February 13, 2024 - Category: Dreams for corporate world

Dreams in the Boardroom: The Role of Dreamwork in Leadership Development

Dreamwork in leadership dreamwork corporate world deep personal insight leader

Training courses, longer (university) educations, workshops and coaching sessions – all of them typical methods when it comes to leadership development. Yet, there’s a hidden resource that remains largely untapped in the corporate world: our nocturnal dreams. I would call it the leadership tool of the future (many of course already having adopted it, as described below).

It is one of the best tools to fully discover yourself, your (real) drivers, your strenghts and blind spots, your biggest fears… And when discovering all of this, you have a better chance of becoming the leader of your (and your employees) dreams.

If you’ve subscribed to my newsletter for a longer time, you would know that this idea is not so strange afterall. In fact, if you as a leader start tuning into (the content of) your dreams, you could soon be role-modeling the new leadership paradigm: A results-oriented, but also highly compassionate and inclusive form of leadership.

One providing high levels of psychological safety. In other words – the kind of leader that masters the difficult balance between results and real human thriving.

Let me dig into how our dreams hold significant potential for leadership growth and development, and thus also, better, more effective board meetings.

The Science

Dreams have been a source of mystery and fascination for centuries. While some still dismiss them as mere random firing of neurons during sleep (a belief in the scientific dream research community back in the 1980’s), modern-day neuro- and dreamscientists fully agree that we dream for important reasons. That we simply can’t do without them.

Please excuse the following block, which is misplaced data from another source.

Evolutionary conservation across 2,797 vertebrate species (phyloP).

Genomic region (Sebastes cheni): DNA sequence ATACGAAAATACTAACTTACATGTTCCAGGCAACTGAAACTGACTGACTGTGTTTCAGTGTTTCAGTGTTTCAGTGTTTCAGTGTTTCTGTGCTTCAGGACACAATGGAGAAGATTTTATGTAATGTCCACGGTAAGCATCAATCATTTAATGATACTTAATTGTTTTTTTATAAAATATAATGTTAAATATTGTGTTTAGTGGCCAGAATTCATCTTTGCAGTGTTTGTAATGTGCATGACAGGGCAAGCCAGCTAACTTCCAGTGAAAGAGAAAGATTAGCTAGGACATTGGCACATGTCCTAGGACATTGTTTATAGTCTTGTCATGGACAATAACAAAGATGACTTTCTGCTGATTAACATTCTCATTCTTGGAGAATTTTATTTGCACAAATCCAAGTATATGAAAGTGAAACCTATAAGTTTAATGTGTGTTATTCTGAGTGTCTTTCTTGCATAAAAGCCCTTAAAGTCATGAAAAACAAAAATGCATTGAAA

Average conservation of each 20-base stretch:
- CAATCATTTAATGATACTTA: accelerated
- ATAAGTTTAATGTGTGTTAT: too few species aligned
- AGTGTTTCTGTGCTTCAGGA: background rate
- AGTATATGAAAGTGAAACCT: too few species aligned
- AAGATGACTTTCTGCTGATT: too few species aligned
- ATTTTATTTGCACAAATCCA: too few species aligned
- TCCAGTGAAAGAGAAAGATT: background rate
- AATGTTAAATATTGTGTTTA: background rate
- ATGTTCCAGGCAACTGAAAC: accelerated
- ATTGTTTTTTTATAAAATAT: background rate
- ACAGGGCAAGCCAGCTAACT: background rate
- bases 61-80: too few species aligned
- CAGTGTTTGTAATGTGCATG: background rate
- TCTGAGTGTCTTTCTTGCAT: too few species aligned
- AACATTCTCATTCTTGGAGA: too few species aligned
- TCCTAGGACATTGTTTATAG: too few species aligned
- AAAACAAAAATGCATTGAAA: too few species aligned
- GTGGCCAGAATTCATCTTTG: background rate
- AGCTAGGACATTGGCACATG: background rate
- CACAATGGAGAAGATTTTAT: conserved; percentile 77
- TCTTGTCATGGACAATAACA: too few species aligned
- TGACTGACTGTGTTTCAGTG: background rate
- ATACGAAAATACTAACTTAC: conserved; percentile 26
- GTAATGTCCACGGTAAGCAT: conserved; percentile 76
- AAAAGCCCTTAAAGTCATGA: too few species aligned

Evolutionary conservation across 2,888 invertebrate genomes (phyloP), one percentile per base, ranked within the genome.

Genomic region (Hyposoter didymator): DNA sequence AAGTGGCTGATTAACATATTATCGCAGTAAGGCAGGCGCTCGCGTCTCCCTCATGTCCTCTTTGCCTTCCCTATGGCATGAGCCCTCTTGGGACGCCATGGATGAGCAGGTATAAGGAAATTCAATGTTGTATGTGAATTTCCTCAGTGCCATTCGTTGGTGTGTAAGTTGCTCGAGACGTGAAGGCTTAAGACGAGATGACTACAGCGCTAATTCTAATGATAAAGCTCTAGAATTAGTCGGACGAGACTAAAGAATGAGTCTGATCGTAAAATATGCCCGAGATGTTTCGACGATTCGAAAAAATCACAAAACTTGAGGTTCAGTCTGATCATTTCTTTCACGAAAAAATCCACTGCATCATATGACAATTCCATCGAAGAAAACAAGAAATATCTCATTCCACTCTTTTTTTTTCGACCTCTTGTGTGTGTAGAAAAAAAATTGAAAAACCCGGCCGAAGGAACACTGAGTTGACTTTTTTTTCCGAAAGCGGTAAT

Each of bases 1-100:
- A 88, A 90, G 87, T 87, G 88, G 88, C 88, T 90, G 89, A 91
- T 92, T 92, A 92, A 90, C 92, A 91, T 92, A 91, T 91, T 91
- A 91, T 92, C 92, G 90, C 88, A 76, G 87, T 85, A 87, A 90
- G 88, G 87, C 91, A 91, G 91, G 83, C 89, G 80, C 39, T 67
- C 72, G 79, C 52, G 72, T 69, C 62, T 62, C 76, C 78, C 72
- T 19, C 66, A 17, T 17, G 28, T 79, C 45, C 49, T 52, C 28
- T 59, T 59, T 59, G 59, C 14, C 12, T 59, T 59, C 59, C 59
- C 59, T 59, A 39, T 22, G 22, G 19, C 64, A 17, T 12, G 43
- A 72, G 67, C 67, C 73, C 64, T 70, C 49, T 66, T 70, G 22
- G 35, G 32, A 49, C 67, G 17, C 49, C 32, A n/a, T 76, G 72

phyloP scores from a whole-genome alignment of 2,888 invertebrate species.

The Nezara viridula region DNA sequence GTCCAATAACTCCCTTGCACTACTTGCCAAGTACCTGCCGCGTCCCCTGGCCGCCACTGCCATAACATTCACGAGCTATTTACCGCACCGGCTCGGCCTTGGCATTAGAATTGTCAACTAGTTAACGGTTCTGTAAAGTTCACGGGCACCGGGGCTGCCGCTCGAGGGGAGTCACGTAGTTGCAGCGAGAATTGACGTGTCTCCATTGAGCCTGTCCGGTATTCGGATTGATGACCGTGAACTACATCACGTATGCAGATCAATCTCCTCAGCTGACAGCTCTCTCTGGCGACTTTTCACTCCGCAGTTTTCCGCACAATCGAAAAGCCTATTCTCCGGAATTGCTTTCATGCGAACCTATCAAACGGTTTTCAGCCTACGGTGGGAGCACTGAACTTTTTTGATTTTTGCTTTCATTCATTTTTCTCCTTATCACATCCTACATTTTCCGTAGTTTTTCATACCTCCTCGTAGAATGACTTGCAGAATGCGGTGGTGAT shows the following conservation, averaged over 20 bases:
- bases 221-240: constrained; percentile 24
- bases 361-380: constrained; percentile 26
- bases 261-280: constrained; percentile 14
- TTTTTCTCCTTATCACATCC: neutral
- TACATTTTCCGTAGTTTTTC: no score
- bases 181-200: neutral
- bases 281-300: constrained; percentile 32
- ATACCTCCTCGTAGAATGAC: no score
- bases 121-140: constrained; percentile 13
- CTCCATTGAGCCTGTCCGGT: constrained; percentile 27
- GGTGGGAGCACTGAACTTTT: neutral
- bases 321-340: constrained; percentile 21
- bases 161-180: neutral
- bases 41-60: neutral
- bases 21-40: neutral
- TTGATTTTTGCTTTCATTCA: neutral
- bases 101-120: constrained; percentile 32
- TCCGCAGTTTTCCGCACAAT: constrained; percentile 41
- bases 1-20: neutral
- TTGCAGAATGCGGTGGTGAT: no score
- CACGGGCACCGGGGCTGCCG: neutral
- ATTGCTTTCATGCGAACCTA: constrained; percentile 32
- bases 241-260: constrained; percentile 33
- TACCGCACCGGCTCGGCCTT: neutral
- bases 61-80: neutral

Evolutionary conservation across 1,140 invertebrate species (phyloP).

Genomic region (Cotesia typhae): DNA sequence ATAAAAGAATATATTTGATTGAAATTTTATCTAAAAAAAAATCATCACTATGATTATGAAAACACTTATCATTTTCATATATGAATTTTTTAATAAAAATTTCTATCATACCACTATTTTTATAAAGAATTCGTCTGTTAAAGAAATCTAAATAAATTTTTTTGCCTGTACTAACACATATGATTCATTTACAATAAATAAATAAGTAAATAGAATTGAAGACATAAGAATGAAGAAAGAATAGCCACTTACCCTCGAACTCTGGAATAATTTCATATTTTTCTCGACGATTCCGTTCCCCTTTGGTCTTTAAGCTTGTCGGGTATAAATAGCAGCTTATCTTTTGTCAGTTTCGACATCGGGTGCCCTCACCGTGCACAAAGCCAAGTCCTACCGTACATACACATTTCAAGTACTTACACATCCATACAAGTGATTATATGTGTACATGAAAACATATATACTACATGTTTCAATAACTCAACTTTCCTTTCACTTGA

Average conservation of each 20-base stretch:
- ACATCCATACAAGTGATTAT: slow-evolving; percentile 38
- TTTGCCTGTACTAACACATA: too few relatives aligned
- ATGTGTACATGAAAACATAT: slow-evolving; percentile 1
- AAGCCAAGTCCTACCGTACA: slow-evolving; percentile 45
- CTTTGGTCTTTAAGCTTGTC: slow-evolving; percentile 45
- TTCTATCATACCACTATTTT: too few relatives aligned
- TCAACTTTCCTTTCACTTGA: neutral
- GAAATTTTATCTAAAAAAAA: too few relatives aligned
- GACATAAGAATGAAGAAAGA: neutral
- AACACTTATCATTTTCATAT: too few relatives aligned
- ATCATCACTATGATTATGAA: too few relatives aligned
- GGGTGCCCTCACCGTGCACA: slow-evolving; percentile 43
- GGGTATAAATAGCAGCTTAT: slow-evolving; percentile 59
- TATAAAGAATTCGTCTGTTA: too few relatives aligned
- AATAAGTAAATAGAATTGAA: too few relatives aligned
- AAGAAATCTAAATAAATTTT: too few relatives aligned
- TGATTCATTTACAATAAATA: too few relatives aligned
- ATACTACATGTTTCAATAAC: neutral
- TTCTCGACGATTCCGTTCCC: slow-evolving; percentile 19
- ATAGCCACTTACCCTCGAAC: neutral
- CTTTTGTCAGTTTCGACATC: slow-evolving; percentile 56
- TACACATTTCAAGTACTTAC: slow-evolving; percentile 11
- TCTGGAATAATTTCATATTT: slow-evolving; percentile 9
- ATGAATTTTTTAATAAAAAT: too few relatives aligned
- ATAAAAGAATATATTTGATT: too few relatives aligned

Memory consolidation, creative problem-solving, and mood regulation are just some of the very important reasons that we dream.*

Further, those seemingly “weird and meaningless” dreams do mean something. In fact, they are revealing deep insights into our inner workings, our deeper fears, and thus, our unconscious drivers. Do you know what you (deep down) are most afraid of when it comes to your work, or in your role as leader? And do you know what that then does to the quality of your leadership?.

Increased self-awareness, higher self-esteem, and better relations with others (thus also colleagues and employees), is what scientific dream research has found to be the effects of tuning into our dreams.** In other words going deep within.

If in a job, as much as 50% of your dreams contain work-related elements, especially if you work in stressful environments.*** Those dreams are deep reflections of how your work affects you. But also the other way round. What you dream about impacts how you work.

Ever tried waking up from an intense dream that kind of stuck with you all day? Or, have you tried being worrisome or tense, without really being able to say why? Yup, that’s the unconscious stuff happening inside you (the stuff that dreams are made of), directly impacting your productivity.

What are we really afraid of?

As identified in research, 9 out of 10 leaders are deeply afraid of not being good enough. Afraid of not having what it takes.**** They are, in other words, deeply and utterly afraid of losing their job. The challenge is, that the impact of this deep, and not so talked about fear, is much bigger than we are usually aware of.

In many of the 1:1 sessions I have had with leaders and employees, sessions where we’ve mostly talked about the content of their dreams, it becomes blatantly clear just how much this fear impacts their leadership.